Many folks spend way too much of their time on the internet. In this article, you will discover how to limit the time you spend online, surfing the web or wasting time on social media, and living in the present.
Constant connectivity can become unproductive and impede healthy organizational functioning.
When individuals limit their digital intake, they open themselves to create in-person connections.
Establishing "phone-free" areas of the house, or turning off phones during dinner, can help people limit their use without going cold turkey.
The solution to too much CO2 in the atmosphere that was agreed upon by 169 nations in the Kyoto protocol, with the striking exceptions of the U.S. and Australia, has been called “cap and trade.” This international covenant requires a cap, or limit, on emissions—nation by nation, company by company, household by household—until acceptable levels are reached.
The solution to too much COmputer in your life? Also cap and trade. Limit its usage.
Like the traditional horror movie character who barricades himself in the basement so he won’t be able to harm others once he transforms into a bloodthirsty monster, give your current self permission to regulate the “digital drift” (the state in which you go online with a specific intention and then, three hours later, find yourself surfing for travel deals or looking at the family pictures of someone you barely knew years ago) that your future self is prone to. (And don’t be disheartened by the fact that the horror movie protagonist always breaks free.)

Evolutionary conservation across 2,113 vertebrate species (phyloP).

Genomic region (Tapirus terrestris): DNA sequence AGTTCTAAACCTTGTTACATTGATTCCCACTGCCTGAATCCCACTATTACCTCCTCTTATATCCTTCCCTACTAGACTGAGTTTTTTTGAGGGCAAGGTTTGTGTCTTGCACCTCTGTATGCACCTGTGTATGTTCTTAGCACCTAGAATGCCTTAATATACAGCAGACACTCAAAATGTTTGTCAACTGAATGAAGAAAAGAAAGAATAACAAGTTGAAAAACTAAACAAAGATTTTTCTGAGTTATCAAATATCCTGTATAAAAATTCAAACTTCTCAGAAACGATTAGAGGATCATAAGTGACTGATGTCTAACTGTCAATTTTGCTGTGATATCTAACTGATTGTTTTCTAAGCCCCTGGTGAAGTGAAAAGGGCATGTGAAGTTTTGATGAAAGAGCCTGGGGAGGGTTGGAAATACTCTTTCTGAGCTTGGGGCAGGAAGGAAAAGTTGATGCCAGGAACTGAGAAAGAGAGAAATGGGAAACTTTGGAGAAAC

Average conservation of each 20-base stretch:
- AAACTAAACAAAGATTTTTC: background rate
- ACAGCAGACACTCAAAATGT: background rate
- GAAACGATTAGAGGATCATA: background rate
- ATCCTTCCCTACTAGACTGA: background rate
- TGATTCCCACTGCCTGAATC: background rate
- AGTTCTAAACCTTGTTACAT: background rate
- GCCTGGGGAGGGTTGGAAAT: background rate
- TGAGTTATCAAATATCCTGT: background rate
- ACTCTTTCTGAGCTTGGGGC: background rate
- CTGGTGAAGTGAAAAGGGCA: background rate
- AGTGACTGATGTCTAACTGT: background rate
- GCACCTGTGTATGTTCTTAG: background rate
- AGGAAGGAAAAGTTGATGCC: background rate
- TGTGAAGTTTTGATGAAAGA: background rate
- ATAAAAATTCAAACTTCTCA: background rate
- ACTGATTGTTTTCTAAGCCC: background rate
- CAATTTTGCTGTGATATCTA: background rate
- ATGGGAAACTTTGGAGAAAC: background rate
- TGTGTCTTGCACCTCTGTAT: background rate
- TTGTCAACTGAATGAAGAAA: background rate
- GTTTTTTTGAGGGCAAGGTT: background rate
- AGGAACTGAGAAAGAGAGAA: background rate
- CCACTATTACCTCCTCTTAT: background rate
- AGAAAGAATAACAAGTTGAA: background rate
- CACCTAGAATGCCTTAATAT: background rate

Digital limiting strategies have been tested in organizations. Recent attempts by some large companies, such as Atos in France and Volkswagen in Germany, to limit interoffice email reflect a growing recognition that constant connectivity—to give you an idea of the velocity of professional communication today, 70 percent of office emails are opened within six seconds—can become unproductive and impede healthy organizational functioning.
Some companies, such as Canon, Deloitte & Touche, U.S. Cellular, and, ironically, Intel, have introduced “no-email days.”
I Know You Didn’t Say “No Email”
According to Stacey Villarrubia, payroll and benefits coordinator at PBD Worldwide Fulfillment Services in Alpharetta, Georgia, when PBD instituted no-email Fridays, she thought, “Email has become our right arm, and now you’ve cut it off.”
Stacey continued to write emails on Friday, but instead of sending them, she stockpiled them in her outbox and set them to be automatically sent on Monday.
As a result, each Monday all of the employees’ inboxes overflowed. Soon Stacey’s boss started running down the hall and calling her out, along with other strategic offenders, for this digital sleight of hand.
Then, rather than drafting emails on Fridays, she began to step out of her office and walk over to the warehouse to talk with employees face-to-face. According to Stacey, more people now stop by her office “to say hi” and “pass on family plans.”
Have you set any limits to the amount of time you spend checking emails, texting, or surfing the web? To discover success, happiness, and meaning in your life without surrendering who you are, ask yourself how important it is to you to become proactive about limiting your online time so you can instead spend time on what you most care about.
Help The Tree Grow: How To Limit the Time You Spend Online
Here are a few digital limiting strategies some of my clients and friends have successfully practiced:
- A parent enforces “blackout periods” for their kids during which they are not allowed to access any digital technology.